“If you stand by your workers we will stand by you.”

This morally charged statement by the Chancellor in early July accompanied the surprise announcement that the Government would pay employers a £1,000 bonus for each employee brought back off furlough who remained employed until January next year.

What is now starting to emerge is that not all employers applied the same high moral standard when accessing the Coronavirus Job Retention scheme.

ITV reported on July 1 that 4,500 complaints of fraud had been made to the HMRC’s whistleblowing hotline by furloughed workers who allege they have been made to work despite being furloughed. On July 9, the HMRC reported their first arrest for furlough fraud in the UK. This was a major operation involving £495,000 of furlough fraud alongside allegations of tax fraud and money laundering.

A question now is how many other employers were not sticking to the rules? If the ITV report is accurate, it would seem that a lot of employees were being pressurised to work during those first four months of furlough.

Employees are being encouraged to report their concerns about furlough fraud directly to the HMRC. For those employers who did pressurise their workers to work during furlough, they are exposing themselves not only to HMRC investigations, and criminal sanctions, but also to complaints of whistleblowing from the individual employees and the significant compensatory payments which can accompany a successful claim. The recent arrest must be of real concern for those unscrupulous employers who have misused the scheme.

But is it only employers who have deliberately misused the scheme who should be concerned?

The sheer size and speed of implementing the UK’s furlough scheme is hard to grasp. The period between the announcement of the scheme’s existence to the payments portal being opened was one month. By June, the Treasury reported that some 8.9 million workers were furloughed, equating to a quarter of the UK workforce. As is almost inevitable when you stand up a new scheme in those timescales, the rules of the scheme were not always clear even for those employers who were playing it with a straight bat and trying to do the right thing.

From the very start, we dealt with questions from clients about whether they could or should take advantage of the scheme.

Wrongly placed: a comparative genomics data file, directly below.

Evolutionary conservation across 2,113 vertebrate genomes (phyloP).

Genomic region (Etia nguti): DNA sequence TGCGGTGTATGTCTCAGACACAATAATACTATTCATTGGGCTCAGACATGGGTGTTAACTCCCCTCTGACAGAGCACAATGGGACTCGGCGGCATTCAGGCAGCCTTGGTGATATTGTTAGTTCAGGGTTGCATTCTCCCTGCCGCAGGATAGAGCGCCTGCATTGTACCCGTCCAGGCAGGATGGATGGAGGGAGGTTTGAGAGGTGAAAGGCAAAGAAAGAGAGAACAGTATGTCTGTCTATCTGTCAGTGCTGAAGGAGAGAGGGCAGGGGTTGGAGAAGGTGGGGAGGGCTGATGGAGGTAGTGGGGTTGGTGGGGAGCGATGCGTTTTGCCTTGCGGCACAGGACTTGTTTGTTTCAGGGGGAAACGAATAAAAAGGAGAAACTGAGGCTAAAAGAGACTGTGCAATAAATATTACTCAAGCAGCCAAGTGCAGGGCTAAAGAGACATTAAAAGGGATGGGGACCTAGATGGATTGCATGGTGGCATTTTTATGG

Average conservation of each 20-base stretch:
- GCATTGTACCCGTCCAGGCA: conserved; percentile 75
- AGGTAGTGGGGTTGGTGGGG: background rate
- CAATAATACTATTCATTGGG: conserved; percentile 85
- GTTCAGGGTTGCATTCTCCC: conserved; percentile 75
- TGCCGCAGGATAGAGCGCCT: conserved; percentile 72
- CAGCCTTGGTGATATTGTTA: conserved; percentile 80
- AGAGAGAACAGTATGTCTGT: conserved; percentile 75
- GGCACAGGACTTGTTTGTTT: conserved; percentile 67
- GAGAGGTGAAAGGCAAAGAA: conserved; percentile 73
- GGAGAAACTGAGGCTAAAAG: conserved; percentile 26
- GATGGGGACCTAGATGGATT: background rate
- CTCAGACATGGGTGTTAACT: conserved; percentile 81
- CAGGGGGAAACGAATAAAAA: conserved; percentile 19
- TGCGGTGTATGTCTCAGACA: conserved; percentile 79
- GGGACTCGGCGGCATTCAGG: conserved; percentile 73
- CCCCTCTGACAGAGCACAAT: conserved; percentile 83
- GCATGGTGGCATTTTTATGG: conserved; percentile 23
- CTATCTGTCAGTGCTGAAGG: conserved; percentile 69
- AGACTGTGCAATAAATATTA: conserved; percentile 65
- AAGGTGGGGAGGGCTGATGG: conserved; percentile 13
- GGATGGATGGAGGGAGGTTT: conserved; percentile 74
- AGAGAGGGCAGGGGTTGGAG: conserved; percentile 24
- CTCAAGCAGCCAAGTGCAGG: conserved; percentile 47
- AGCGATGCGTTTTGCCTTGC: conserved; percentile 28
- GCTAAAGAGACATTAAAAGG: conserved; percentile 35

To an extent, the eligibility goalposts seemed to keep moving with successive statements from the Chancellor, guidance from HMRC statements (including tweets) and Treasury directions.

The rules of the scheme have been complex to understand. Clients asked us, did they need to prove serious financial hardship or an inability to meet staff costs? Did this need to be directly linked to the pandemic? How would they in time evidence that they met the threshold, whatever that threshold might be?

The current guidance (which out of interest at the time of writing is version 19) explains that employers are eligible to furlough employees if “you cannot maintain your workforce because your operations have been affected by coronavirus.”

Quite what this means is still not certain but we think it is unlikely that HMRC will have the resources to take a forensic approach to the decisions employers made to place employees on furlough, unless the decisions were made in bad faith.

For those employers who realise mistakes were made when submitting claims the new Finance Act 2020 offers a 90 day amnesty to self-report mistakes to avoid incurring additional penalties.

HMRC has said that it is not trying to “catch people out” where genuine mistakes have been made. Only time will tell how many employers will be able to stand by their decisions following an investigation from the revenue.

Gillian MacLellan is a partner at international law firm CMS.